The man who makes Yarmouth great
PUBLISHED: 17:44 05 June 2019 | UPDATED: 17:44 05 June 2019
Rachel Moore pays tribute to a great man of Yarmouth, Hugh Sturzaker MBE
It takes a special force of nature to make a real difference to a community.
Only extraordinary drive, energy, leadership and conviction can revive community events and activities lapsed out of apathy and build momentum and support across a town; especially one sometimes perceived from outside as disparate and a bit of a lost cause.
Tomorrow, the seventh Great Yarmouth Arts Festival launches at the country's largest parish church, Great Yarmouth Minister, and on Saturday, the sixth Great Yarmouth Carnival will meander from the newly-revamped seafront Venetian Waterways into the town for a community fair and second Festa Fiesta, with music, dance and street circus.
The carnival's theme this year is energy - apt for an area grasping regeneration from the renewable energy surge off its coast, firing new energy in the east in many different ways.
The event, followed by a programme of events for more than a week, draws together the mix of nationalities and cultures living across the community.
The theme is especially fitting too to describe the real force behind the fiesta, a man who has, literally, touched the lives of so many families in and around Great Yarmouth.
Retired surgeon Hugh Sturzaker MBE moved to the area 40 years ago when the foundations of the James Paget Hospital hospital were being laid at Gorleston, so he can just about be classed as a local now. Rarely do you meet anyone in the area who hasn't had a family member treated by Mr Sturzaker, who is thankful for his diligence and skill and has some anecdote about the man. He was Mr James Paget, recording its history in his book, The First 25 Years.
Arriving in the area in 1979 when foundations for the hospital were being laid, he took up the post of a general surgeon. His work ranged from bowels to breast care and much besides, including setting up of laparoscopic surgery for general surgical condition.
What he has achieved since, professionally, for the people of his beloved adopted community and the fabric and spirit of that community is nothing short of phenomenal.
Closer to 80 than 70, his dedication, purpose and energy makes others wither away in inadequacy. When Hugh says he is going to do something, he does it, and makes it work, with vigour.
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Reviving all the above and more in a town that has its issues, with such a steadfast belief, funding some things from his own pocket to make it work for others, is a minor miracle.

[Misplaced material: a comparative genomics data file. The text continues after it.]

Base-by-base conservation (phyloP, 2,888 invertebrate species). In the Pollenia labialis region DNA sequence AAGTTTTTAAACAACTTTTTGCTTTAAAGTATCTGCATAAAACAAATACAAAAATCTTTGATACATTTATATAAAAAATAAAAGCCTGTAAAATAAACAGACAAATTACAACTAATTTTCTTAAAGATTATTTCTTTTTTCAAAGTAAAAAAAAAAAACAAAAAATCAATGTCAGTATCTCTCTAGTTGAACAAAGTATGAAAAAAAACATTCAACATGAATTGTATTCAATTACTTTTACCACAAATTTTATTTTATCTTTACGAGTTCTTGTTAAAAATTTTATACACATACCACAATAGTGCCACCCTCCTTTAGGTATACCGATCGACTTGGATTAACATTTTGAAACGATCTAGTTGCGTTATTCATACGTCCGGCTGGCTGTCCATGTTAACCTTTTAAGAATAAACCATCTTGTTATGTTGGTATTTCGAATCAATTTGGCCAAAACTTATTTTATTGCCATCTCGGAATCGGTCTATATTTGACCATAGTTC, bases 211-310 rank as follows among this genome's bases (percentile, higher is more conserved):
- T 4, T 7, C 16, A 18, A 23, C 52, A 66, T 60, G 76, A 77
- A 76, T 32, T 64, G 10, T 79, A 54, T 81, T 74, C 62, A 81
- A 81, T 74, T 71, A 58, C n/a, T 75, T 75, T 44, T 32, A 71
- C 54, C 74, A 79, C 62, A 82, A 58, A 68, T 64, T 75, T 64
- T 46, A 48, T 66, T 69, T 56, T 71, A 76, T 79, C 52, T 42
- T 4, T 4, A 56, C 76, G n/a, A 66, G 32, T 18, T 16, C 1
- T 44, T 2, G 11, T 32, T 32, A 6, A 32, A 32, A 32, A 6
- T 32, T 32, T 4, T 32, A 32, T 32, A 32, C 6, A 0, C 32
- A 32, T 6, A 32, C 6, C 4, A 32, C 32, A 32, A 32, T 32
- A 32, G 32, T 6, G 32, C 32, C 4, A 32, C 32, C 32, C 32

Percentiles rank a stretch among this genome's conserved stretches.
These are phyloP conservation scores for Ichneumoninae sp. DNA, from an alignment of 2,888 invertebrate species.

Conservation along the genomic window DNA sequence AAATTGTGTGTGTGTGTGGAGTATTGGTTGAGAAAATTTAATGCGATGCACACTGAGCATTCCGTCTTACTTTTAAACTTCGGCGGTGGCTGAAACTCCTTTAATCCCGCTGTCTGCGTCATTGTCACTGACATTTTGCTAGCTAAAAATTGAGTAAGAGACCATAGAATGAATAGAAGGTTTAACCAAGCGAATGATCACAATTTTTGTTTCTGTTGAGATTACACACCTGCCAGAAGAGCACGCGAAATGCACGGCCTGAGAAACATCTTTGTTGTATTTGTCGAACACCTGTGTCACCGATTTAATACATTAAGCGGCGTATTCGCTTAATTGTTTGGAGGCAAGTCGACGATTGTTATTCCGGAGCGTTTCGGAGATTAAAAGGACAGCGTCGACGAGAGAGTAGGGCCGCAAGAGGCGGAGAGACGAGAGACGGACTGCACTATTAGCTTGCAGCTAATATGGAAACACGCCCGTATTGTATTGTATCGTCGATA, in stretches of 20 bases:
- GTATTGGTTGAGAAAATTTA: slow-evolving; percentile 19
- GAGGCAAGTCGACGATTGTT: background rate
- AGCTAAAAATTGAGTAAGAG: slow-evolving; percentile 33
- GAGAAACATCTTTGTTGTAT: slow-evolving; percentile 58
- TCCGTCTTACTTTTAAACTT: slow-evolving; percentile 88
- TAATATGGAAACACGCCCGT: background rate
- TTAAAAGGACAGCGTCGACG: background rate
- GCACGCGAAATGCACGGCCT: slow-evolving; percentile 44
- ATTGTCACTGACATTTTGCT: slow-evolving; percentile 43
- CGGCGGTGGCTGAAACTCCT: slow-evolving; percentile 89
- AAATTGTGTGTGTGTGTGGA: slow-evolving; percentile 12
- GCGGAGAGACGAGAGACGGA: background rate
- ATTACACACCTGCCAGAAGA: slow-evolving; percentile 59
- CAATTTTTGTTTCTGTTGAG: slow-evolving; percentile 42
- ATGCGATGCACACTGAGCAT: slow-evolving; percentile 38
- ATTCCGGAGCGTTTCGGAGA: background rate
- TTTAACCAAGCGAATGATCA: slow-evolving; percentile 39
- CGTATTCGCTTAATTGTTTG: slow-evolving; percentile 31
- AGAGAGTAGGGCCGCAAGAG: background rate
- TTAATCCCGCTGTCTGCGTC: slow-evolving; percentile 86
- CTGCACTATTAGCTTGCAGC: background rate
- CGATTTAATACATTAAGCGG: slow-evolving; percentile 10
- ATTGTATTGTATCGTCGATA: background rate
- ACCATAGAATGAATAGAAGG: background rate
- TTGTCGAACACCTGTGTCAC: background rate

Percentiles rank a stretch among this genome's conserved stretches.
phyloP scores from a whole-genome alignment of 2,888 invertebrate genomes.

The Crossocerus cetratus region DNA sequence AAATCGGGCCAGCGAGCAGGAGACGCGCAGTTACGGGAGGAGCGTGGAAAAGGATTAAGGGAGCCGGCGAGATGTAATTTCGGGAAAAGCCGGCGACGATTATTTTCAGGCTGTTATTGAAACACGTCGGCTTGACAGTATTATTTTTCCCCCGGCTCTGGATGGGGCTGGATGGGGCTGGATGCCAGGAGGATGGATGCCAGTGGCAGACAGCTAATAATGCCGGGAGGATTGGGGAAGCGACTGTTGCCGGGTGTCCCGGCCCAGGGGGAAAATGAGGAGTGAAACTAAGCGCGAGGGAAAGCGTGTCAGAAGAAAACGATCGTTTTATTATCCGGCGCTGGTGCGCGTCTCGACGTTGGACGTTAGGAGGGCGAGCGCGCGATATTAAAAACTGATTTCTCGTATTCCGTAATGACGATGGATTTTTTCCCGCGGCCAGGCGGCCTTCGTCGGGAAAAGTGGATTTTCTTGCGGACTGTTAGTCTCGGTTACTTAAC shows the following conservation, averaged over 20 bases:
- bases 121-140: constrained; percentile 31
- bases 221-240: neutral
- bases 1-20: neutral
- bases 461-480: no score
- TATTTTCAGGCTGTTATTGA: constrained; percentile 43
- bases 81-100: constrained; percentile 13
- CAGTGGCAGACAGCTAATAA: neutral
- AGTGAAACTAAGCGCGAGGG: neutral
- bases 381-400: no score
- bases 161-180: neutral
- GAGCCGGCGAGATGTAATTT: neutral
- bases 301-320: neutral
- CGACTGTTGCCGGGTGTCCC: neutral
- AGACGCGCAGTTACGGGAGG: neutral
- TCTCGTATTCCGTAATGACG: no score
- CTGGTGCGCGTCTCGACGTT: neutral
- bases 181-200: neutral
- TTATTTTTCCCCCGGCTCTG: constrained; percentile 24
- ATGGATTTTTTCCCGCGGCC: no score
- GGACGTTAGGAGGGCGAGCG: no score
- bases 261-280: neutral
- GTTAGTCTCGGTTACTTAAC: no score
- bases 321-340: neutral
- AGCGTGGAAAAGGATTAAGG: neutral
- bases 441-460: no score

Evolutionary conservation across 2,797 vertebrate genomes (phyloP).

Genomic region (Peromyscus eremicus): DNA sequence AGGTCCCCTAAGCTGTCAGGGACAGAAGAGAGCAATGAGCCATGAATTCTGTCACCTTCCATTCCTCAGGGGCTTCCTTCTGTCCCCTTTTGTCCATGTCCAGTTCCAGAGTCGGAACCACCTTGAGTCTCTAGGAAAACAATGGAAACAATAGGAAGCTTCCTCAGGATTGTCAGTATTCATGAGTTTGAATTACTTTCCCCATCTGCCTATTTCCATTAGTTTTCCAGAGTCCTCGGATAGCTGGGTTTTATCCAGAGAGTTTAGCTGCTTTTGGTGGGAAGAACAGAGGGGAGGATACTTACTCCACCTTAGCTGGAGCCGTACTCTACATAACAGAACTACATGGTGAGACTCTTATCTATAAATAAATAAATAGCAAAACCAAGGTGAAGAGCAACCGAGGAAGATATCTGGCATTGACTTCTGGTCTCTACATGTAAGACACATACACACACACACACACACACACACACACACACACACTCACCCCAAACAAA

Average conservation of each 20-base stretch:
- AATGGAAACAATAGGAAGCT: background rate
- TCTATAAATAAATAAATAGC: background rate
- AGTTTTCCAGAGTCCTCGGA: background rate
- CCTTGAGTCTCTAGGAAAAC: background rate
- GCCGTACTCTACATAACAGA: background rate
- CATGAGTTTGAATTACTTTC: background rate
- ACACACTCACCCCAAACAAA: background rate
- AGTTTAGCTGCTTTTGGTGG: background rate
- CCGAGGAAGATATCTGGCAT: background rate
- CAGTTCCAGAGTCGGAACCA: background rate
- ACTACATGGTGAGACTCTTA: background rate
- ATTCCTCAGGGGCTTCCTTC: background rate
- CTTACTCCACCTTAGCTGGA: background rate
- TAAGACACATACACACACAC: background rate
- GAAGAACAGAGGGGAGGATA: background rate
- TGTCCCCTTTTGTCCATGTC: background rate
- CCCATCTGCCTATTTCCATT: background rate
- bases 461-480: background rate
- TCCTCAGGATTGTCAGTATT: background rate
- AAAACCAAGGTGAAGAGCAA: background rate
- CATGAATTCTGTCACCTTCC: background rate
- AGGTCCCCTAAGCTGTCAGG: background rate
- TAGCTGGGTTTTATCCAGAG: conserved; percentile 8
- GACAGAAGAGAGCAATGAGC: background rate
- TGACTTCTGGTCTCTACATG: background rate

Only last week, the first awards of the Civic Society of Great Yarmouth he founded, and chairs were presented at Great Yarmouth Town Hall. Business owners were rewarded for their tidy and attractive shop fronts and keeping their businesses well-maintained.
He has waged war on litter, setting regular litter-picking teams, and is a regular visitor in schools and colleges inspiring young people to get involved, look after their town and have civic pride.
He launched the Civic Society two years ago to develop a sense of civic pride in the town and take ownership of the streets and buildings to make it a better place to live - and at the same time protect its cultural and architectural heritage.
"Too often one reads and hears criticisms of Great Yarmouth yet the town has so much potential," he said. "In spite of this, the perception of Great Yarmouth is not good and all of us living in the borough or who come from further afield to work in it, need to come together to help improve the town. We need to take ownership of our own street, building or square and see how we can improve its appearance. We need to develop a sense of civic pride."
People follow where he leads. Membership is growing and future plans include staging a Medieval Fayre next year to draw people into the town to celebrate its town walls - the most historically significant in the country, second only to York.
As dancers and musicians thread their way through the town's streets and Market Place in Saturday's carnival parade to Festa Fiesta Street Party at and around St George's Theatre and the town's Cultural Quarter, and the community fair packs out Great Yarmouth Library, a public tribute must be made to the man who sowed the seeds for this back in 2012.
"We need to encourage people to participate, in music, literature, poetry, and to learn about the great heritage we have in this town that is not always appreciated," he said nine years ago when this all began.
"People always run down Yarmouth but they do not see what great art we have here."
He's made sure they do - and will, all when he could have embraced his retirement as an excuse to take it easier rather than running a diary busier than most people's full-on careers.
He sweeps into meetings, often his third of the day, always dapper and focused, before heading to another. He leads by example, his passion is infectious and just getting on with things is his way.
From all of us who appreciate all you do to make Great Yarmouth a better place to live, and those whose lives you saved and improved, thank you so much, Mr Sturzaker.